IMF Deputy Director for Africa, David Owen, declined to comment on the reaction of creditors to requests for the restructuring of Mozambican debt, but said that the payment margin was very low.
“Creditors will take their own positions and the IMF will not get directly involved in the details of the discussions with the government”, Owen said at the end of a meeting with Prime Minister Carlos Agostinho do Rosário in Maputo over the
announcement by the creditors that any restructuring would be subject to the conclusion of an independent international audit of the so-called hidden debts.
On 25 October, the Mozambican government admitted its inability to pay the next instalments of its obligations to creditors, proposing a restructuring of payments and renewed financial assistance from the IMF.
The request for restructuring concerns the Ematum debt. Ematum was one of the beneficiaries of the so-called hidden loans whose financial liabilities were converted seven months ago into Mozambican sovereign debt securities in the amount of US$727-million (€652-million).
The deputy director of the IMF declined to comment on the US$60-million (€53million) January 2017 installment but noted that: “what prompted the authorities to ask the lenders for a restructuring was an extremely reduced margin for the payment of debt service in the coming years”.
Following the meeting with the Prime Minister, also attended by Finance Minister Adriano Maleiane and the Fund’s representative in Maputo, Ari Aisen, Owen welcomed “the correct measures that the government has taken recently in connection with the hidden debts”, but warned that more would have to be done.
“They are important measures, but it is a work in progress. More needs to be done in all these matters”, he said, referring to monetary and fiscal decisions to contain metical devaluation and rising inflation, the hiring of an external auditor to analyse the debts of the three companies benefiting from the hidden loans and the request for the restructuring of the external debt. The IMF deputy director said he expected the audit to start “very soon” and the process to be “relatively fast” (less than 90 days), and that it would also be necessary to wait for negotiations with Mozambique’s creditors to enter a sustainable path.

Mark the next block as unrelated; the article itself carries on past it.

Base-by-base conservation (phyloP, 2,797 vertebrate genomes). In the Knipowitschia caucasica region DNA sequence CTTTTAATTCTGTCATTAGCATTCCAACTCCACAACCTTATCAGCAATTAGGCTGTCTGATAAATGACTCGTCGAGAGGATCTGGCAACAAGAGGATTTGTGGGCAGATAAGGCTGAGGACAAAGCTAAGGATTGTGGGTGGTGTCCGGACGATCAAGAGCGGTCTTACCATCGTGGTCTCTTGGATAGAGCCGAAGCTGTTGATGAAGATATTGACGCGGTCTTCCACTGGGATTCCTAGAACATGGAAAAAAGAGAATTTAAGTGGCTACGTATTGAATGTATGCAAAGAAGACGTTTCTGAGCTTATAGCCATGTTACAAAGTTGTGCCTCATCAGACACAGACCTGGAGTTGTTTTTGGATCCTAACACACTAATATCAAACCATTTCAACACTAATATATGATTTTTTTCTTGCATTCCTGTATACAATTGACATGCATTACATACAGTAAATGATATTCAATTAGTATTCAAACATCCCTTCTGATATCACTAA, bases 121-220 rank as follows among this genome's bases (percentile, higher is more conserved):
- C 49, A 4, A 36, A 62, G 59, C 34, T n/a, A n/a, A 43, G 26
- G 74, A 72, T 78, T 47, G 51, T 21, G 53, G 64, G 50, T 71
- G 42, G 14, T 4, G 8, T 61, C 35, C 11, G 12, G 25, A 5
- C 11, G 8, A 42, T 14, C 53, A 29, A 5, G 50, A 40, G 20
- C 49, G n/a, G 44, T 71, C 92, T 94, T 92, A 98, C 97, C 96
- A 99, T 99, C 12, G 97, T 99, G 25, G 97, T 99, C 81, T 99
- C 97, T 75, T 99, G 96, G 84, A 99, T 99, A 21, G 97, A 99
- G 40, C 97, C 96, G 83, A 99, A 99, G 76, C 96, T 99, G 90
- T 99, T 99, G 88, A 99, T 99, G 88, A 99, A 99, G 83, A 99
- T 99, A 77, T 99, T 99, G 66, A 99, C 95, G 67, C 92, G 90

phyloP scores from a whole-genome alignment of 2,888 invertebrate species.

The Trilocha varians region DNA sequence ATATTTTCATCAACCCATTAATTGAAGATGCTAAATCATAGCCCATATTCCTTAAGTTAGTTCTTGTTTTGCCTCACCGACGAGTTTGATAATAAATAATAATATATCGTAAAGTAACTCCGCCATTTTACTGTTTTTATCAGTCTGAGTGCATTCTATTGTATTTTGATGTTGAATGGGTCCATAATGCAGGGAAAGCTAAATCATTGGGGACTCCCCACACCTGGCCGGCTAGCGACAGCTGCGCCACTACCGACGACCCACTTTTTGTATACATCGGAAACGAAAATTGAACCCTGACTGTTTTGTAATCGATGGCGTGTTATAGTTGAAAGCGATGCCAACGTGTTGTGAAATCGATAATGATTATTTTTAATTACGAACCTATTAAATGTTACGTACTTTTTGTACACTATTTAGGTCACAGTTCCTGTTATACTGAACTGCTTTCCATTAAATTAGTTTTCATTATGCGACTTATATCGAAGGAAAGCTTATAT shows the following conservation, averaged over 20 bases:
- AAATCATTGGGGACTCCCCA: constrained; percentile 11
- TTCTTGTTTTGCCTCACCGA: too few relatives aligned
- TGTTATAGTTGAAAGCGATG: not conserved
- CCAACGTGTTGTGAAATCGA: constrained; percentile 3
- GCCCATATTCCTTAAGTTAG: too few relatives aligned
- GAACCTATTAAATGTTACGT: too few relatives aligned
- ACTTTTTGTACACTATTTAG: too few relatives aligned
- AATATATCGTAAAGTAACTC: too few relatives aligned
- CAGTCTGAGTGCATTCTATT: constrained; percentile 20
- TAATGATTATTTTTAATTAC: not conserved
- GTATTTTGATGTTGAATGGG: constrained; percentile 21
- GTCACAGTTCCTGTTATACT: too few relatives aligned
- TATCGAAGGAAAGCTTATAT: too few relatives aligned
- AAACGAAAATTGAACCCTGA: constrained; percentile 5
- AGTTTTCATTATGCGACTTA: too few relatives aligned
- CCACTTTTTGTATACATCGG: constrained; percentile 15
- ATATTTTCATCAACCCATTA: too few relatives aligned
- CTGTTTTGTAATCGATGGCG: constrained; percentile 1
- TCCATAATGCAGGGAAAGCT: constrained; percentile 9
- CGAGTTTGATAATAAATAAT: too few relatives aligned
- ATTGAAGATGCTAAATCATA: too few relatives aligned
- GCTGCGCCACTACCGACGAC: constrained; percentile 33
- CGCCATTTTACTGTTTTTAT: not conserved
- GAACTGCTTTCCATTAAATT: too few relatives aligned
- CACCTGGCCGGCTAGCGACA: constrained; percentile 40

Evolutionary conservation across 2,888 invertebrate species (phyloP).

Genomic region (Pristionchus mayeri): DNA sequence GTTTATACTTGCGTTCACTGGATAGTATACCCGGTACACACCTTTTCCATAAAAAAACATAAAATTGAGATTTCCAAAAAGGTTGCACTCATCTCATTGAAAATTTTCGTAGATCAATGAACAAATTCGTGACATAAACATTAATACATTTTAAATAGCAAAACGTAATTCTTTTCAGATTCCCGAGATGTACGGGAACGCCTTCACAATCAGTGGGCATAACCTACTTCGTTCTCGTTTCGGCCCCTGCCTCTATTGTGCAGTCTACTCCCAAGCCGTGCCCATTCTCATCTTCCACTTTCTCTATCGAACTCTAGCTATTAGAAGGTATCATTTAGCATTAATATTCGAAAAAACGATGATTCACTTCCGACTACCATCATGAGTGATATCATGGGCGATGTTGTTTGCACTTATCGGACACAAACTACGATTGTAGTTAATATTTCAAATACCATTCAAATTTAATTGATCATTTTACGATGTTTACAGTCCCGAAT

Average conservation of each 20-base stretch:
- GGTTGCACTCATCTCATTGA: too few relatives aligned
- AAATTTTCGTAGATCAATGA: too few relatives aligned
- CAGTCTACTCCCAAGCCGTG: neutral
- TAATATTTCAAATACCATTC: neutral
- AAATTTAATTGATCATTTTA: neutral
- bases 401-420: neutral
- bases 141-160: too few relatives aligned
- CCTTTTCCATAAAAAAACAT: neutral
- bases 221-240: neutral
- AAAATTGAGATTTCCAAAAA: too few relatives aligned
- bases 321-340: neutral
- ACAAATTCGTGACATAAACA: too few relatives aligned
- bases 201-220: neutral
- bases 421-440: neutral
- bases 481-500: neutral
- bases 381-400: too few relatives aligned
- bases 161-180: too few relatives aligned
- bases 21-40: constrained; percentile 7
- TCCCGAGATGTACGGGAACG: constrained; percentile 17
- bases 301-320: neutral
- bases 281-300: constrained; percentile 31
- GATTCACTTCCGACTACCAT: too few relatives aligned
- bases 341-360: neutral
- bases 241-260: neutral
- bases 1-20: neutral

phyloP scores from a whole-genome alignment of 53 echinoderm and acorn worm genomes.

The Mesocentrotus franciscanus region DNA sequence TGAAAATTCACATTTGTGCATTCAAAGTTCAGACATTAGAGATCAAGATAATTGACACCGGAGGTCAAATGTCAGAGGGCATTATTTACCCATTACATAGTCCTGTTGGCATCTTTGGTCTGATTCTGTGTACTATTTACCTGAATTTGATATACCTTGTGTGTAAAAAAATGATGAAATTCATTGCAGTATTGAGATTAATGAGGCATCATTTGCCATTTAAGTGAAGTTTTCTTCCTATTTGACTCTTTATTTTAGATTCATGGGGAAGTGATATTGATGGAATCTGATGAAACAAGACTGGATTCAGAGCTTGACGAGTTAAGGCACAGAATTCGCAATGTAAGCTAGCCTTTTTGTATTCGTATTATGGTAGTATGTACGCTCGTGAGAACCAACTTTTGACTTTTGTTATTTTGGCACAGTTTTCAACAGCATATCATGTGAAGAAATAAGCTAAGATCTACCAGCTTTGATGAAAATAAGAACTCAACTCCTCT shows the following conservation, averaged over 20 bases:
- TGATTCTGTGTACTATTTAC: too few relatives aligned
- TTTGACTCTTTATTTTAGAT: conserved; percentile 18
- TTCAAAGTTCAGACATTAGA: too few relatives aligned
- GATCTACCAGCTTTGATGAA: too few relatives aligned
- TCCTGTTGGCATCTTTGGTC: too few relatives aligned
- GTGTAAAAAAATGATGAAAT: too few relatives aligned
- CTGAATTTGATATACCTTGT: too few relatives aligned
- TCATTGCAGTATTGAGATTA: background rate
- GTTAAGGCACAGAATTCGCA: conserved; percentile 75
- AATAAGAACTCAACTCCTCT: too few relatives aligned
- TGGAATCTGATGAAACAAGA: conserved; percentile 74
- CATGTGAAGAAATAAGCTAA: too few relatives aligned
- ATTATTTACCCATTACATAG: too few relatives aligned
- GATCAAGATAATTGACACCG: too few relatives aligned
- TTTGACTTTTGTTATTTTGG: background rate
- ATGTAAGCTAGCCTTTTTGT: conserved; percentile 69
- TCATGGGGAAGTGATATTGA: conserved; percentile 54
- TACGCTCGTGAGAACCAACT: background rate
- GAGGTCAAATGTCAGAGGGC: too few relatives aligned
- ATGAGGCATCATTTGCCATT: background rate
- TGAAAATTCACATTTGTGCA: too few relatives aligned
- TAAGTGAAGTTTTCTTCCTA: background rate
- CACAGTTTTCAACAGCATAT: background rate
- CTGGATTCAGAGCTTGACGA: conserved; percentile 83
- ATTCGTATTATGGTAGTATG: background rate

“All of this will require some time”, Owen said, confirming the announcement by the Banco de Moçambique of an IMF technical mission to Maputo in early December which “will discuss these matters with the Mozambican authorities”.
Finally, Owen warned that, according to the IMF, the government’s adjustment measures should “pay attention to the poorest sectors of society”, already the most affected in the country.
The visit of the IMF deputy director to Maputo is part of ongoing contacts with the Mozambican government since the revelation in April of large government guaranteed loans to two state-owned enterprises in addition to the Ematum loan, triggering a foreign debt crisis.
The revelation of the new hidden debts prompted the IMF to suspend a Mozambique financing programme, a step followed by donors to the State Budget, who also cut off payments.
Despite praise from the IMF for measures taken by the government recently, the resumption of aid to Mozambique is subject to the rules of the Fund, which prevent financial aid to a country in ‘debt distress’ as measured by five indicators, on all of which Mozambique fails to quality for help.
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